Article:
This spring, I became a fashion writer when the editor of The Sophisticate invited me to do the feature piece on local Deco designers and vintage stores. It was fun to write. Every dress tells a story, and if you can't wear them all, at least you can read about them. Click here to read the article...
The huz was very enouraging, sending me the "Lady in Red" Bouquet for Valentine's day, and patiently sitting through endless repetitions of the Busby Berkeley version of the song.
The article was intended to promote this year's Art Deco Preservation Ball, which had a Spanish theme, "La Fiesta Grande." I got to attend wearing a gown I borrowed from Barbara Grigg of Vintage Vogue, a fa-habulous vintage store in Calistoga. It was this amazing gown that could only be worn to something called "La Fiesta Grande." It should have made it into the article. This the sales copy I would have written:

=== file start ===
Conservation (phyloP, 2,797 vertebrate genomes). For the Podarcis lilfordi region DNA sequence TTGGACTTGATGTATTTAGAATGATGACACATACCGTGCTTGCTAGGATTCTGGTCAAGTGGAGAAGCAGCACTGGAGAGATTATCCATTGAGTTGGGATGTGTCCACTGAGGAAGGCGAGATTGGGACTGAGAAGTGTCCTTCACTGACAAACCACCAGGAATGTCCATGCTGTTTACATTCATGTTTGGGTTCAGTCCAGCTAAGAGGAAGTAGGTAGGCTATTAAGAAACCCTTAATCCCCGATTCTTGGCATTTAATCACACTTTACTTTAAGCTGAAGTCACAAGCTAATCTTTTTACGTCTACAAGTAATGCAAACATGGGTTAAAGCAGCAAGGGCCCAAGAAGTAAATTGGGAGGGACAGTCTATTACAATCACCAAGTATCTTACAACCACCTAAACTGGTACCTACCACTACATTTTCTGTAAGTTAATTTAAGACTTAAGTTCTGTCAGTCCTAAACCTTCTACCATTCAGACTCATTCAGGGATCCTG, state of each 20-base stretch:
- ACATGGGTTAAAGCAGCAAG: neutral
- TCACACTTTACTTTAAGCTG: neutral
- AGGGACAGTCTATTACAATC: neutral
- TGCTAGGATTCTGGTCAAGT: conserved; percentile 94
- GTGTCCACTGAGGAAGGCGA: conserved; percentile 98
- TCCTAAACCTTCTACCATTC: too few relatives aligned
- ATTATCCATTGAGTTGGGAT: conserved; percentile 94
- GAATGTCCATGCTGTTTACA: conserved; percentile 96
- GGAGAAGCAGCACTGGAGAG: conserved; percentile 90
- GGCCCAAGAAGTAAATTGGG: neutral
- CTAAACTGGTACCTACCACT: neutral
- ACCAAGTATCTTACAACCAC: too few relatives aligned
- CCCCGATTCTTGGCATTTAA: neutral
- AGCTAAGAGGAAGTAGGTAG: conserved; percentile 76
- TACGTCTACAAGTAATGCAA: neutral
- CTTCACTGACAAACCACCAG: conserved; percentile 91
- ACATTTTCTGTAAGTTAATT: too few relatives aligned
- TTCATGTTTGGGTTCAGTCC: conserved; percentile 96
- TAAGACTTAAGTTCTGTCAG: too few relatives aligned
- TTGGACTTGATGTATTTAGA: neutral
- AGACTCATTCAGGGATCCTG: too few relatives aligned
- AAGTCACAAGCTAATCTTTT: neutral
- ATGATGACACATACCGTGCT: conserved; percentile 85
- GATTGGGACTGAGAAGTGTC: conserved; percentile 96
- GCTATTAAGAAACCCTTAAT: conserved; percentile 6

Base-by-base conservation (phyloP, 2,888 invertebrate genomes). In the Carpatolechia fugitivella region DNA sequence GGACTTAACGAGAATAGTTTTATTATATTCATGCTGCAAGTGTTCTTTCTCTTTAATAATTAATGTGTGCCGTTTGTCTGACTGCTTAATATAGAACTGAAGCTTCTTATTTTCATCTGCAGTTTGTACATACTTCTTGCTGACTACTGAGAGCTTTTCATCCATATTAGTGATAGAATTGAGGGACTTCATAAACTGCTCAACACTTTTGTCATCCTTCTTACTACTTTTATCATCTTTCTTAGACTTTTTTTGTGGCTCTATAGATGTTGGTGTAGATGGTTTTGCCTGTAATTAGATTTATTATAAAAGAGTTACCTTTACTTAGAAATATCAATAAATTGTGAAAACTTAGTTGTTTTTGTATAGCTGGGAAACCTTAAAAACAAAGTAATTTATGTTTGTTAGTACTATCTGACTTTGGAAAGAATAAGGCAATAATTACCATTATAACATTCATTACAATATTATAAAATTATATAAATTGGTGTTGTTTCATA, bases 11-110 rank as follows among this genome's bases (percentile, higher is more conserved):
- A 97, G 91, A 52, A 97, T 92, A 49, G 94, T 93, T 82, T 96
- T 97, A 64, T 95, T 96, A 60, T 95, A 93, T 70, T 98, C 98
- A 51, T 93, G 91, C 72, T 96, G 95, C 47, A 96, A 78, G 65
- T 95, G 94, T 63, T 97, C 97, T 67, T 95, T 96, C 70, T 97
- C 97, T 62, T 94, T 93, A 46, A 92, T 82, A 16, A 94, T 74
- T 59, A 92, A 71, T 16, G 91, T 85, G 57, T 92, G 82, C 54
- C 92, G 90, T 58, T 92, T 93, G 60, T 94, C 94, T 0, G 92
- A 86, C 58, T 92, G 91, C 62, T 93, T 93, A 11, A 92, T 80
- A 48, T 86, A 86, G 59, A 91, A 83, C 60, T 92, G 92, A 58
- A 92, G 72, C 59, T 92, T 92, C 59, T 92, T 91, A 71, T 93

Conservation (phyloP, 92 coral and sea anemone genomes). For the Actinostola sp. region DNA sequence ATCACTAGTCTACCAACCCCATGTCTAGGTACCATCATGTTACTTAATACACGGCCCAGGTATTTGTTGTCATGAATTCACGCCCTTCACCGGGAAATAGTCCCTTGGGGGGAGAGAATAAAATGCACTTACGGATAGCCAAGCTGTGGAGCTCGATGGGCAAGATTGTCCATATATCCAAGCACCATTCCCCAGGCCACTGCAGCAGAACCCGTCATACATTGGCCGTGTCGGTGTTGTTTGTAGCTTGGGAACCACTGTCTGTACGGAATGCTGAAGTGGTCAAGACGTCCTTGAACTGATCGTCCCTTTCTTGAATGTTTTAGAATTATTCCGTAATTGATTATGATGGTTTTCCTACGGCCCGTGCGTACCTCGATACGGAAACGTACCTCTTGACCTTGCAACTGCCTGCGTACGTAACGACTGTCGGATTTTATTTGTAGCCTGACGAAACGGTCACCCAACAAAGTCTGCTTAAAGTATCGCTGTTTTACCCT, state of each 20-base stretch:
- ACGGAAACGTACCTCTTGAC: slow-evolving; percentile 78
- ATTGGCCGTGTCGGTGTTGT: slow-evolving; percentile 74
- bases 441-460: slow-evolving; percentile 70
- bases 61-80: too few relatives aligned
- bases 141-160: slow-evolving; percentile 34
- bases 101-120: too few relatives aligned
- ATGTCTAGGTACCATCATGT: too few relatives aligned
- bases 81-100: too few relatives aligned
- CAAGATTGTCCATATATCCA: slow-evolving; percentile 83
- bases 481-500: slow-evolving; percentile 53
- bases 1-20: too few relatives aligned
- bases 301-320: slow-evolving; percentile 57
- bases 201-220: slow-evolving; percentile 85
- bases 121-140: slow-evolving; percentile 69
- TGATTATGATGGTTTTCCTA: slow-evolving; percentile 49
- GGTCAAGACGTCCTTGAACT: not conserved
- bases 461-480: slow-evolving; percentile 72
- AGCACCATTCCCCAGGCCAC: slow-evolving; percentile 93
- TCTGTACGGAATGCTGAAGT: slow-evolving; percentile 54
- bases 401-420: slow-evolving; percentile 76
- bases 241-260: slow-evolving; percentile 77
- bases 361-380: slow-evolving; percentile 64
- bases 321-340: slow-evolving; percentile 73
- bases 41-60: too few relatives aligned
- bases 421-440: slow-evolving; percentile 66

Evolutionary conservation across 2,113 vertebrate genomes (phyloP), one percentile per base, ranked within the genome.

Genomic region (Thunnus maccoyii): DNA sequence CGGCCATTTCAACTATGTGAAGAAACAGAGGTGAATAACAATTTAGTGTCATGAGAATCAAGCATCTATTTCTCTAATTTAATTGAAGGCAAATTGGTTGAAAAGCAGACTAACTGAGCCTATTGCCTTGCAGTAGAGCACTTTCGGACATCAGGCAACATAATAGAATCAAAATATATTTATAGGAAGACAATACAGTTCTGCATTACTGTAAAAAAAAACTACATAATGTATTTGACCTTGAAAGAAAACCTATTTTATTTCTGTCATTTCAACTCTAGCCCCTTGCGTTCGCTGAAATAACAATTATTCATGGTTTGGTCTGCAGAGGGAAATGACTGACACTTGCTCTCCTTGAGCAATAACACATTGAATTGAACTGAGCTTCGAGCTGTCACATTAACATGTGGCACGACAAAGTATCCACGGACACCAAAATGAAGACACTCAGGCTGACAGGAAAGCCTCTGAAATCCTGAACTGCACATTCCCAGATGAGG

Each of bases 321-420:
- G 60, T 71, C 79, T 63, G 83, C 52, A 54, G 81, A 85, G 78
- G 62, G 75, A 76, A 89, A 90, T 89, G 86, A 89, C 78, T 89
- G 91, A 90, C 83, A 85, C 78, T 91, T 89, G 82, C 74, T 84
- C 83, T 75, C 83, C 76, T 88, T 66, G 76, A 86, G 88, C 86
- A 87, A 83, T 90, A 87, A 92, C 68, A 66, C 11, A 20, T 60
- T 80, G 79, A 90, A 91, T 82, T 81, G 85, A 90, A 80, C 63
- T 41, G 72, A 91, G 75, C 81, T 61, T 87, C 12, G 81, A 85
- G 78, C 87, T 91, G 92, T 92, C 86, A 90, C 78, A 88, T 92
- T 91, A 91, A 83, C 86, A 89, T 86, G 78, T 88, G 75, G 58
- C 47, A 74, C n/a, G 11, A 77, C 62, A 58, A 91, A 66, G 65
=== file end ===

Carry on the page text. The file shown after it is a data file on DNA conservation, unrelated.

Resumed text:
"Vesuvius" by Kristen Caven
In the 1980s, Diane Freis designed this volcano of a dress that embraces the classic Spanish styles of the past, makes a statement of style that will never look dated, and will stand out at any future fiesta.
The fabric, a sumptuous flame-red satin, is appliquéd with black velvet fretwork in a wide cracquelure, and painted with metallic gold to evoke glowing hot lava. Three layers of flounce flow from the shoulders, and a gathered elastic bodice flatters any waist from 8 to 18. A long, red-reversed sash creates a generous bow at the bustle and holds the dress firmly in place, while layers of sensuous black silk and netting swish and rustle about the legs. The petticoats give an abundant flare to the double-tiered skirt, which swirls six feet wide when dancing in the moonlight.
"Vesuvius," for all its designer detail, is well-constructed and unfussy, and the stretchy rows of elastic that form the bodice make it easy to wear. Plus, the molten mamacita who models it will whisper to the buyer her steamy secret: this gown is also easy to get off!